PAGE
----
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||Mon, June 26, 2000 at 2:42 PM GMT
||Microsoft Internet Explorer V5.5 using Windows 98
email@example.com - email without ICANN in Subject: line is blocked
| Many of us know that .edu is a restricted domain, some
end-users don't but to them it is immaterial. Nevertheless, there is no squatter.edu,
no cokocola.edu, no triplexxx.edu and no end-user would reasonably expect there to
be. Creating new domains the same way should have a similar effect.|
It is easily
possible to build into browsers that when one of these domains is accessed a .reg
or (R) or TM also show up in the url or elsewhere in the browser, like the secure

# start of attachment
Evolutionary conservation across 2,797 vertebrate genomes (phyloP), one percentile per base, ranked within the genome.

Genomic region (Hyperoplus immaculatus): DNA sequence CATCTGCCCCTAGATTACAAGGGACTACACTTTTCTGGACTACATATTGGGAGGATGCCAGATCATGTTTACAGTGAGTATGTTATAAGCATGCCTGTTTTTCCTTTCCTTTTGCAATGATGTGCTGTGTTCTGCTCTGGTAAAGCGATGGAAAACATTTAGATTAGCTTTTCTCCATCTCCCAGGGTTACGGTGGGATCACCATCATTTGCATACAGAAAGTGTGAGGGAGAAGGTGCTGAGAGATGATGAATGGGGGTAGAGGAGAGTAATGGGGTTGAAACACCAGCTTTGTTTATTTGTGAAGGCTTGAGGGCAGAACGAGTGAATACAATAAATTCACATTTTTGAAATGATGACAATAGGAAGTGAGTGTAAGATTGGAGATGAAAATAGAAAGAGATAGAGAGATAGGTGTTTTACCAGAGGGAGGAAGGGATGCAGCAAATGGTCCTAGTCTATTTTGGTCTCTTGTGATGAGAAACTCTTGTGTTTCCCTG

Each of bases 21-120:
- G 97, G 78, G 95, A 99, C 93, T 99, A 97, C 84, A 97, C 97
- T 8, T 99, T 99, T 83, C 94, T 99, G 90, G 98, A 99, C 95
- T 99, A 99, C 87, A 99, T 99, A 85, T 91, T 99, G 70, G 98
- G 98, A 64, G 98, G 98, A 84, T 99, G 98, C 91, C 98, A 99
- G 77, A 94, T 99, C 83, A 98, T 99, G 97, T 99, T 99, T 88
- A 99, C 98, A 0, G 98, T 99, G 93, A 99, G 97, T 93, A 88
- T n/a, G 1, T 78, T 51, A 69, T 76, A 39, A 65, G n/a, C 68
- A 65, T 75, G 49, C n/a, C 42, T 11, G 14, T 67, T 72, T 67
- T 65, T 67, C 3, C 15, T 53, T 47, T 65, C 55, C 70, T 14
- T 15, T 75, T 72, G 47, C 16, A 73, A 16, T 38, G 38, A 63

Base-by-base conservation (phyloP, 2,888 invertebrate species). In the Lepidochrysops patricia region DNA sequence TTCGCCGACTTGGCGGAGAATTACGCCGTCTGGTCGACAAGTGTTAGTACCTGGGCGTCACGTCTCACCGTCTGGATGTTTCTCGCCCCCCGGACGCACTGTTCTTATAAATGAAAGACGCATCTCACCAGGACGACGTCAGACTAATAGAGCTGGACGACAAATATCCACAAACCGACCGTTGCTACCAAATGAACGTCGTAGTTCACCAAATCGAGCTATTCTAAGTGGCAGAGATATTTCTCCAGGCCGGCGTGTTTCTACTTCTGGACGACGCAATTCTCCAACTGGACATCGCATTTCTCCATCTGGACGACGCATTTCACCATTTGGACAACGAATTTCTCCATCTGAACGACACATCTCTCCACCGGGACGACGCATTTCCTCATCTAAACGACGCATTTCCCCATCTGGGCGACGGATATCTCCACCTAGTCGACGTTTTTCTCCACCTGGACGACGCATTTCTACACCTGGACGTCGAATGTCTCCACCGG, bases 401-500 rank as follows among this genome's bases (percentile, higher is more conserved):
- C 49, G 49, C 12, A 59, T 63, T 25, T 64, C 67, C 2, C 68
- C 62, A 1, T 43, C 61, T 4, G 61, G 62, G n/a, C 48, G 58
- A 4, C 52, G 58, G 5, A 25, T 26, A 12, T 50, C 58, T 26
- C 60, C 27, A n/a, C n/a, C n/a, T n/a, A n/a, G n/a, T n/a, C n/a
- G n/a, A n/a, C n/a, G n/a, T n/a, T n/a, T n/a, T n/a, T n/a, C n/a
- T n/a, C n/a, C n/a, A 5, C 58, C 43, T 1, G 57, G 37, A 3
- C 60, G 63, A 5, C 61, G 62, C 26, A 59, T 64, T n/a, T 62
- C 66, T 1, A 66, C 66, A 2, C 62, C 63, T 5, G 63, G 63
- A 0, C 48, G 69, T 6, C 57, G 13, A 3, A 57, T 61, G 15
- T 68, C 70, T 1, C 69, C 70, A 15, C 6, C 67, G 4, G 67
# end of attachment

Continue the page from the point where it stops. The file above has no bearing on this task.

key. I think it is even technically possible that BIND could insert it in the URL
line. It just seems to me that having both .airline and .reg in the domain, as well
as other necessary info, makes it less intuitive and user friendly.
is preferable to united.airline.reg or united.reg.airline. united.reg doesn't solve
the problem, therefore perhaps united.airline or united.air is the way to go. End-users
would learn to have faith (and/or it could be shown in some fashion) that this and
similar are closed domains, the genuine article.
Now the name space is like one
large white pages with sections for international, edu., military, government. What
is needed is a yellow pages. Co's can keep their existing white pages listing, or
add new ones. Individuals can't get yellow pages listings, but MacDonalds TM can't
have all the McDonalds and MacDonalds removed from the white pages (unless they pass
themselves off as the TM MacDonalds.